The SFF Female Author Project: Week Five

Sadly, this is the last post for 2017 SFF Female Author Project, where during the month of March I highlight women writing science fiction and fantasy. But don’t be alarmed! I am planning to resume this project next March in 2018.

Image result for Tenea D. Johnson booksMarch 26th – Tenea D. Johnson

I discovered Tenea D. Johnson on a list of marginalized author’s who’ve largely been forgotten by genre history. Despite winning the Carl Brandon Parallax Award for her debut novel Smoketown, her work has been mostly ignored. And that’s a great shame! Smoketown is a beautifully written book that combines the dystopian genre with magical realism to create an original and compelling piece of speculative fiction. She’s also written R/evolution, a dystopic novella about race and class in America.

Recommended starting place: Smoketowna fantastical dystopian novel.

Image result for Corinne Duyvis booksMarch 27th – Corinne Duyvis

Corinne Duyvis is the young adult author of both science fiction and fantasy. She’s a huge proponent of diversity in literature, and she co-founded Disability in Kidlit, a website features reviews by reviewers who share the disability portrayed in the book. Corinne Duyvis is also the creator of the Own Voices hashtag. Her debut novel was Otherbound, a YA portal fantasy. Her most recent book was On the Edge of Gone, a YA apocalyptic novel with an autistic protagonist trying to secure a future for her family.

Recommended starting place: On the Edge of Gone, a YA apocalyptic novel.

Image result for Aliette de Bodard booksMarch 28th – Aliette de Bodard

Aliette de Bodard began her writing career with short fiction, most notably the Xuya series of stories, in which Vietnamese culture has taken to the stars. Her Xuya novella On a Red Station, Drifting was nominated for a Hugo, Locus and Nebula. Her short fiction bibliography can be found here. However, de Bodard is also the author of several fantasy novels, including a series set in the Aztec Empire (begin with Servant of the Underworld). She is currently writing about a magical, post-apocalyptic Paris in her Dominion of the Fallen series.

Recommended starting place:  On a Red Station, Driftinga science fiction novella, or The House of Shattered Wings, a alternate history fantasy novel, or “Immersion,” an award winning science fiction short story.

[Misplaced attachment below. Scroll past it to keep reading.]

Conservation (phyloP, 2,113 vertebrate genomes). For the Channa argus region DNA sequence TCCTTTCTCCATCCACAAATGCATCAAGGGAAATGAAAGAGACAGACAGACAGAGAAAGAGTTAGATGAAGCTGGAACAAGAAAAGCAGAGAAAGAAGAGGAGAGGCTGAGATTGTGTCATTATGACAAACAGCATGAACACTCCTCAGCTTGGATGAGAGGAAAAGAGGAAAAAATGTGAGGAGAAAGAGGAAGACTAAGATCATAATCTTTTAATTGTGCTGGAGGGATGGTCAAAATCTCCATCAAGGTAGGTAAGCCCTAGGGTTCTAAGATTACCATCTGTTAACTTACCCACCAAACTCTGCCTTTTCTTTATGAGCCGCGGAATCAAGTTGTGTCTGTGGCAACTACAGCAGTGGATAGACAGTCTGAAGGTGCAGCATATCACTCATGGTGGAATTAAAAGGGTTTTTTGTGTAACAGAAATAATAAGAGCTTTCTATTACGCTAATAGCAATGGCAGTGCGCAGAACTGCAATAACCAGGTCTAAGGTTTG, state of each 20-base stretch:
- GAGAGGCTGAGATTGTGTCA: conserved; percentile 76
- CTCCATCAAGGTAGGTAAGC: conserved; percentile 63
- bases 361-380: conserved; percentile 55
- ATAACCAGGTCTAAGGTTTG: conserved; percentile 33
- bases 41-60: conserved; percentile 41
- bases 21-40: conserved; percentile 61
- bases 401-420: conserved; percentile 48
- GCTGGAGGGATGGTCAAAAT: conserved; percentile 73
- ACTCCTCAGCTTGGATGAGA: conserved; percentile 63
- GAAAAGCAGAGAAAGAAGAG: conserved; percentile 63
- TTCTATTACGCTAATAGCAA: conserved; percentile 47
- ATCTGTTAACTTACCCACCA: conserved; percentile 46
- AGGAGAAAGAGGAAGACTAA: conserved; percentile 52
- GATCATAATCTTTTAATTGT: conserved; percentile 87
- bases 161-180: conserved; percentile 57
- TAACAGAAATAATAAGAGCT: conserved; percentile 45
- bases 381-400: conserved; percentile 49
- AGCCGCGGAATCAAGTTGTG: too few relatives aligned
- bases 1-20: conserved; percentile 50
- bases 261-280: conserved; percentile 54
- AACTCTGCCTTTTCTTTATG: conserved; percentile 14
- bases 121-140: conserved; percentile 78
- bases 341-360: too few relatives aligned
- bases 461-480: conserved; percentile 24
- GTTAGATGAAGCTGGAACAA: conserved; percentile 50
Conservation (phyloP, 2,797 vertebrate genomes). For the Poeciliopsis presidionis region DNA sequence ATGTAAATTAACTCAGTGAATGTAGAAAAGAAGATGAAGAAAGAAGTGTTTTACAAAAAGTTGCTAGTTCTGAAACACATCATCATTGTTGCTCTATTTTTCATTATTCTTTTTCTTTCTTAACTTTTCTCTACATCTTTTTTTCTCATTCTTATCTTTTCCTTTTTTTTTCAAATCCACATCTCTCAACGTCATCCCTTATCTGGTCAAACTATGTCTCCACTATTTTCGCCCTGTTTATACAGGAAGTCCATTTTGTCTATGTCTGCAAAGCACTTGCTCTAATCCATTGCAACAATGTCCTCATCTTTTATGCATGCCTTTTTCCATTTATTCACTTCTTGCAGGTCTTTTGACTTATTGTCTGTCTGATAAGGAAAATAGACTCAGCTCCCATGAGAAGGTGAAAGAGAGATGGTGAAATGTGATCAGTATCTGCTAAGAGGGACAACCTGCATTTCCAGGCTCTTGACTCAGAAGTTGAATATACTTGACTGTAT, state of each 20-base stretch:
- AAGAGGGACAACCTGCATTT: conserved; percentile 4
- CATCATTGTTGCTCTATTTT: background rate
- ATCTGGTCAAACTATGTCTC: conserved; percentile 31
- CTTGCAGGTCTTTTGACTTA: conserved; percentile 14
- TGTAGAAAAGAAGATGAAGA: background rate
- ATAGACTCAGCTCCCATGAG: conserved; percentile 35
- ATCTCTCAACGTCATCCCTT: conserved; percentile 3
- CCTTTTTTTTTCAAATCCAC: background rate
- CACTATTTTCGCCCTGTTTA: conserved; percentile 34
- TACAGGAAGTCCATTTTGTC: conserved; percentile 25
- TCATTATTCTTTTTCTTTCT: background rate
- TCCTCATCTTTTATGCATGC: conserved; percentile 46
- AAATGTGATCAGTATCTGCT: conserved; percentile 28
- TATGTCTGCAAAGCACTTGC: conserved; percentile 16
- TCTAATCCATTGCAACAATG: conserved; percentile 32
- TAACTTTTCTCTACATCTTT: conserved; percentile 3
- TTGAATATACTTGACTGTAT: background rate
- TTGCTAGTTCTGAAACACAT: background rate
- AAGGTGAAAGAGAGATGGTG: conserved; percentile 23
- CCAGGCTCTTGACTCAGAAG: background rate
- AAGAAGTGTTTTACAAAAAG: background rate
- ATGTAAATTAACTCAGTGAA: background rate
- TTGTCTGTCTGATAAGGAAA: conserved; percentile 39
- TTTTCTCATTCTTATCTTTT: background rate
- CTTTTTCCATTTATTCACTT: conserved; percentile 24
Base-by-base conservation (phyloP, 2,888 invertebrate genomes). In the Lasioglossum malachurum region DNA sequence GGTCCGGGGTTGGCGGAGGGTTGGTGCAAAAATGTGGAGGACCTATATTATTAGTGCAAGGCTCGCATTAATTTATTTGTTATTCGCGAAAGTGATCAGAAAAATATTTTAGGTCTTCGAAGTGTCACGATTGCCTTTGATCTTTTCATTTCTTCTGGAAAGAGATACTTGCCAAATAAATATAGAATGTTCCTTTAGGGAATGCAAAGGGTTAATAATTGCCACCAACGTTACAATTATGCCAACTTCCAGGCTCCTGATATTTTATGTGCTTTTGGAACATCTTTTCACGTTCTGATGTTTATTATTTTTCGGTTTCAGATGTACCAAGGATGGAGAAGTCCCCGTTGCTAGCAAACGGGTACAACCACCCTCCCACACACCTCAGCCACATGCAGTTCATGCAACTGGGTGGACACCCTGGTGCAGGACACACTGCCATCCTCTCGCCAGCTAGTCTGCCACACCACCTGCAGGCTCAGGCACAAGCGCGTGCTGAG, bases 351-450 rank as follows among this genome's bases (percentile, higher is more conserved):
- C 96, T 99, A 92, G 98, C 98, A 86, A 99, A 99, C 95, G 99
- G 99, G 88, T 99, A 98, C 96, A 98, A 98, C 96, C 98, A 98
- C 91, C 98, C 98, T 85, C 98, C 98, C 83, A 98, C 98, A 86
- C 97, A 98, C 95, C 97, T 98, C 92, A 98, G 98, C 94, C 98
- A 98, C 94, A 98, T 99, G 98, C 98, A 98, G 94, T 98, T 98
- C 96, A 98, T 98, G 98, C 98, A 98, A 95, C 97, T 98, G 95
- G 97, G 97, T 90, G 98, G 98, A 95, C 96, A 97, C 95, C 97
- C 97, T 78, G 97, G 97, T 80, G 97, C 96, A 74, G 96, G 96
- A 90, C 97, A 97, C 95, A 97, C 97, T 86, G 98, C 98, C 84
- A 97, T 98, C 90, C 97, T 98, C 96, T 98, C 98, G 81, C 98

Image result for Ancillary JusticeMarch 29th – Ann Leckie

Ann Leckie is the award winning author of the Imperial Radch trilogy, which begins with Ancillary Justice. This space opera trilogy takes place in a far future, where the Radch empire has colonized vast swathes of space. Breq, our protagonist, is a sentient space ship who’s been almost entirely destroyed – all that remains of her is one ancillary body and a desire for revenge. This trilogy deals with themes of colonialism, imperialism, and gender.

Recommended starting place: Ancillary Justicethe beginning of a space opera trilogy

Image result for Diane Duane booksMarch 30th – Diane Duane

Diane Duane is best known for her Star Trek tie in novels and her young adult Young Wizards series. In 1979, she published her first novel, The Door Into Fire, a fantasy set in a gender egalitarian world where everyone is pansexual. In 1983, she published the first book in the ten books and counting Young Wizards series, So You Want to Be a Wizard. In addition to novels, she has also written short stories, comics, computer games, and screen plays. Her screenwriting experience includes episodes of Star Trek: The Next Generation.

Recommended starting place:  So You Want to Be a Wizarda YA fantasy novel that includes science fiction aspects (ex. alien wizards).

Image result for elizabeth bear books range of ghostsMarch 31st – Elizabeth Bear

Elizabeth Bear is the prolific author of many science fiction and fantasy novels, novellas, and short stories. Steampunk, science fiction, cyberpunk, urban fantasy epic fantasy… she’s written it all. Her stories usually include diverse casts, with many characters of color and queer characters. Listing out all her books would take more space than I have here. Heck, Tor.com has an entire blog post on where to start with her work… and they don’t even cover all of it!

Recommended starting place: Range of Ghosts, an epic fantasy with a Central Asian inspired setting, or Karen Memorya queer steampunk novel.

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3 Comments Add yours

  1. Pyo says:

    Imperil Radch was great; good enough to buy the paperbacks after getting the ebooks (well, they also look nice). I was a bit disappointed that after the 2nd book the 3rd book didn’t really go any “deeper” into the setting, but it nonetheless was a fun series. I certainly wouldn’t have minded more.
    Not sure about Provenance, which she’s currently writing. This “cooperate with a thief to retrieve important artifact” plot isn’t as much my cup of tea.

    On a side note, the Borderline sequel (Phantom Pains) is out, or the ebook anyway. If your reading list isn’t already full enough, I’d venture that you won’t regret reading that 😉

    1. Heist stories are some of my favorite, so I’m super excited about Provenance! I can see it not being everyone’s thing tho.

      I actually won a copy of Phantom Pains in a giveaway over on Books, Bones and Buffy! But I’m not actually going to get a hold of it until I come home from college, so you won’t be seeing my review until sometime in May.

  2. I loved Karen Memory! It was my first Elizabeth Bear book. At the time I just went with KM because it had just come out, but I’d love to go back and pick up Range of Ghosts, especially since I think she has a new book coming out soon that’s going to the star to a sequel series to that one.

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